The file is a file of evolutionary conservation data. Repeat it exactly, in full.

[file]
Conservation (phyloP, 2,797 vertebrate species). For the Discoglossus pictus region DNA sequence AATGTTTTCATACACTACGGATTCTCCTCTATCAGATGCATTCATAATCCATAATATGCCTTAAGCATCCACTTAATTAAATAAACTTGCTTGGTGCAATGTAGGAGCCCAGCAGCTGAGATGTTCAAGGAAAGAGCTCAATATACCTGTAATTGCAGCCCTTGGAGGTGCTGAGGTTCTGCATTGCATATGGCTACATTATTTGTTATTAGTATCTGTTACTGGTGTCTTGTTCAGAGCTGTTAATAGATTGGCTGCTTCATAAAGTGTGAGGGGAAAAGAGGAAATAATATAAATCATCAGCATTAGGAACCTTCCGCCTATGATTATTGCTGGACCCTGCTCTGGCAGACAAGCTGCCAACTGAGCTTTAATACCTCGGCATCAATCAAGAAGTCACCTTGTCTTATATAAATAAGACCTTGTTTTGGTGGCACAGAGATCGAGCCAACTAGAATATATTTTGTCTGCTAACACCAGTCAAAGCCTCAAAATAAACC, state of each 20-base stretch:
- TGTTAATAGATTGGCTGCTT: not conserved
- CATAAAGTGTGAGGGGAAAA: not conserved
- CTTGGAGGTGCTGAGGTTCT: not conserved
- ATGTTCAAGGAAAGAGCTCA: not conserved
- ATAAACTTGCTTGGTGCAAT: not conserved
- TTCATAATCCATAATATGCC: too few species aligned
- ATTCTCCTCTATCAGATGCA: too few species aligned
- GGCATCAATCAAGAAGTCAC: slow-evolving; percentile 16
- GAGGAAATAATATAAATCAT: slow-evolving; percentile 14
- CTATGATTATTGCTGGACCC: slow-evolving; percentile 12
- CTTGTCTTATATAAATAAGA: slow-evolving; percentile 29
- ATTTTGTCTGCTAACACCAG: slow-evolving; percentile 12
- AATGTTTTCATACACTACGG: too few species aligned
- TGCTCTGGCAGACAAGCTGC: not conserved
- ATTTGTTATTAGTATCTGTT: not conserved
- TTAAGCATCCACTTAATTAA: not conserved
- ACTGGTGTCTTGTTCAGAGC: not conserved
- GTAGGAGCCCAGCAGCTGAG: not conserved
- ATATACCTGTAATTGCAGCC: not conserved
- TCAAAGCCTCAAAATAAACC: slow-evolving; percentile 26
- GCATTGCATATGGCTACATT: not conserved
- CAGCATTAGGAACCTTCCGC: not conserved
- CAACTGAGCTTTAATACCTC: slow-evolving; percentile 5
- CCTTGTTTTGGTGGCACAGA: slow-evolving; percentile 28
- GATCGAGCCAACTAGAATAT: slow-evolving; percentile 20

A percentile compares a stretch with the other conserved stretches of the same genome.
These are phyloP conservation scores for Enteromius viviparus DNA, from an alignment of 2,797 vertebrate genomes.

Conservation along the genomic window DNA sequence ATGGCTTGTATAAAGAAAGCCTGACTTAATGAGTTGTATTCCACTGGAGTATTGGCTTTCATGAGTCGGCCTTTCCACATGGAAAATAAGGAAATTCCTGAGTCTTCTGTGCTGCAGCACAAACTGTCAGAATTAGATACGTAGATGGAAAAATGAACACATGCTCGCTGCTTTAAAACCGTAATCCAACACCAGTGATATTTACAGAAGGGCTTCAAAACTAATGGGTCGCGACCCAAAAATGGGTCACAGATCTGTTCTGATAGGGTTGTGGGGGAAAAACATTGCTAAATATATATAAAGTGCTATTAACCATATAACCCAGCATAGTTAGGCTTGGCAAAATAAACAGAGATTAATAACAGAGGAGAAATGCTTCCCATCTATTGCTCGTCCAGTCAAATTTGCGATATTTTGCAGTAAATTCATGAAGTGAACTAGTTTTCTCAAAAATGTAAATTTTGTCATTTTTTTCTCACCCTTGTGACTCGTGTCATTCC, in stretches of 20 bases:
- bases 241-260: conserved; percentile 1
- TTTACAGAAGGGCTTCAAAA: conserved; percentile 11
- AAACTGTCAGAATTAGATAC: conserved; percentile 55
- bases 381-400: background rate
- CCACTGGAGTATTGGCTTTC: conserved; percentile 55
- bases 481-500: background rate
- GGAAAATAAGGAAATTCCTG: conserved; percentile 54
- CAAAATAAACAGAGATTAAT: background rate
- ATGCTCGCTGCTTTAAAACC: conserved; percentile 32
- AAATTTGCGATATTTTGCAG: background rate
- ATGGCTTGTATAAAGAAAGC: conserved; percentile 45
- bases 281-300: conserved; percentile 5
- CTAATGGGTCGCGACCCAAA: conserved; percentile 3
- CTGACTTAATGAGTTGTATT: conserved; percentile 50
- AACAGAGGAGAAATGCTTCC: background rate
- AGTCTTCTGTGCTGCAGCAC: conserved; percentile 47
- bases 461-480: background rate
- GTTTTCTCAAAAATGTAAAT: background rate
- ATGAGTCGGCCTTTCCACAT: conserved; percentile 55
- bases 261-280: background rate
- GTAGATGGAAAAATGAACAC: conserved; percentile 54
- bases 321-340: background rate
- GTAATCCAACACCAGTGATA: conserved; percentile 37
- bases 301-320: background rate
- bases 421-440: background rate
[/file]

Conservation (phyloP, 2,797 vertebrate species). For the Discoglossus pictus region DNA sequence AATGTTTTCATACACTACGGATTCTCCTCTATCAGATGCATTCATAATCCATAATATGCCTTAAGCATCCACTTAATTAAATAAACTTGCTTGGTGCAATGTAGGAGCCCAGCAGCTGAGATGTTCAAGGAAAGAGCTCAATATACCTGTAATTGCAGCCCTTGGAGGTGCTGAGGTTCTGCATTGCATATGGCTACATTATTTGTTATTAGTATCTGTTACTGGTGTCTTGTTCAGAGCTGTTAATAGATTGGCTGCTTCATAAAGTGTGAGGGGAAAAGAGGAAATAATATAAATCATCAGCATTAGGAACCTTCCGCCTATGATTATTGCTGGACCCTGCTCTGGCAGACAAGCTGCCAACTGAGCTTTAATACCTCGGCATCAATCAAGAAGTCACCTTGTCTTATATAAATAAGACCTTGTTTTGGTGGCACAGAGATCGAGCCAACTAGAATATATTTTGTCTGCTAACACCAGTCAAAGCCTCAAAATAAACC, state of each 20-base stretch:
- TGTTAATAGATTGGCTGCTT: not conserved
- CATAAAGTGTGAGGGGAAAA: not conserved
- CTTGGAGGTGCTGAGGTTCT: not conserved
- ATGTTCAAGGAAAGAGCTCA: not conserved
- ATAAACTTGCTTGGTGCAAT: not conserved
- TTCATAATCCATAATATGCC: too few species aligned
- ATTCTCCTCTATCAGATGCA: too few species aligned
- GGCATCAATCAAGAAGTCAC: slow-evolving; percentile 16
- GAGGAAATAATATAAATCAT: slow-evolving; percentile 14
- CTATGATTATTGCTGGACCC: slow-evolving; percentile 12
- CTTGTCTTATATAAATAAGA: slow-evolving; percentile 29
- ATTTTGTCTGCTAACACCAG: slow-evolving; percentile 12
- AATGTTTTCATACACTACGG: too few species aligned
- TGCTCTGGCAGACAAGCTGC: not conserved
- ATTTGTTATTAGTATCTGTT: not conserved
- TTAAGCATCCACTTAATTAA: not conserved
- ACTGGTGTCTTGTTCAGAGC: not conserved
- GTAGGAGCCCAGCAGCTGAG: not conserved
- ATATACCTGTAATTGCAGCC: not conserved
- TCAAAGCCTCAAAATAAACC: slow-evolving; percentile 26
- GCATTGCATATGGCTACATT: not conserved
- CAGCATTAGGAACCTTCCGC: not conserved
- CAACTGAGCTTTAATACCTC: slow-evolving; percentile 5
- CCTTGTTTTGGTGGCACAGA: slow-evolving; percentile 28
- GATCGAGCCAACTAGAATAT: slow-evolving; percentile 20

A percentile compares a stretch with the other conserved stretches of the same genome.
These are phyloP conservation scores for Enteromius viviparus DNA, from an alignment of 2,797 vertebrate genomes.

Conservation along the genomic window DNA sequence ATGGCTTGTATAAAGAAAGCCTGACTTAATGAGTTGTATTCCACTGGAGTATTGGCTTTCATGAGTCGGCCTTTCCACATGGAAAATAAGGAAATTCCTGAGTCTTCTGTGCTGCAGCACAAACTGTCAGAATTAGATACGTAGATGGAAAAATGAACACATGCTCGCTGCTTTAAAACCGTAATCCAACACCAGTGATATTTACAGAAGGGCTTCAAAACTAATGGGTCGCGACCCAAAAATGGGTCACAGATCTGTTCTGATAGGGTTGTGGGGGAAAAACATTGCTAAATATATATAAAGTGCTATTAACCATATAACCCAGCATAGTTAGGCTTGGCAAAATAAACAGAGATTAATAACAGAGGAGAAATGCTTCCCATCTATTGCTCGTCCAGTCAAATTTGCGATATTTTGCAGTAAATTCATGAAGTGAACTAGTTTTCTCAAAAATGTAAATTTTGTCATTTTTTTCTCACCCTTGTGACTCGTGTCATTCC, in stretches of 20 bases:
- bases 241-260: conserved; percentile 1
- TTTACAGAAGGGCTTCAAAA: conserved; percentile 11
- AAACTGTCAGAATTAGATAC: conserved; percentile 55
- bases 381-400: background rate
- CCACTGGAGTATTGGCTTTC: conserved; percentile 55
- bases 481-500: background rate
- GGAAAATAAGGAAATTCCTG: conserved; percentile 54
- CAAAATAAACAGAGATTAAT: background rate
- ATGCTCGCTGCTTTAAAACC: conserved; percentile 32
- AAATTTGCGATATTTTGCAG: background rate
- ATGGCTTGTATAAAGAAAGC: conserved; percentile 45
- bases 281-300: conserved; percentile 5
- CTAATGGGTCGCGACCCAAA: conserved; percentile 3
- CTGACTTAATGAGTTGTATT: conserved; percentile 50
- AACAGAGGAGAAATGCTTCC: background rate
- AGTCTTCTGTGCTGCAGCAC: conserved; percentile 47
- bases 461-480: background rate
- GTTTTCTCAAAAATGTAAAT: background rate
- ATGAGTCGGCCTTTCCACAT: conserved; percentile 55
- bases 261-280: background rate
- GTAGATGGAAAAATGAACAC: conserved; percentile 54
- bases 321-340: background rate
- GTAATCCAACACCAGTGATA: conserved; percentile 37
- bases 301-320: background rate
- bases 421-440: background rate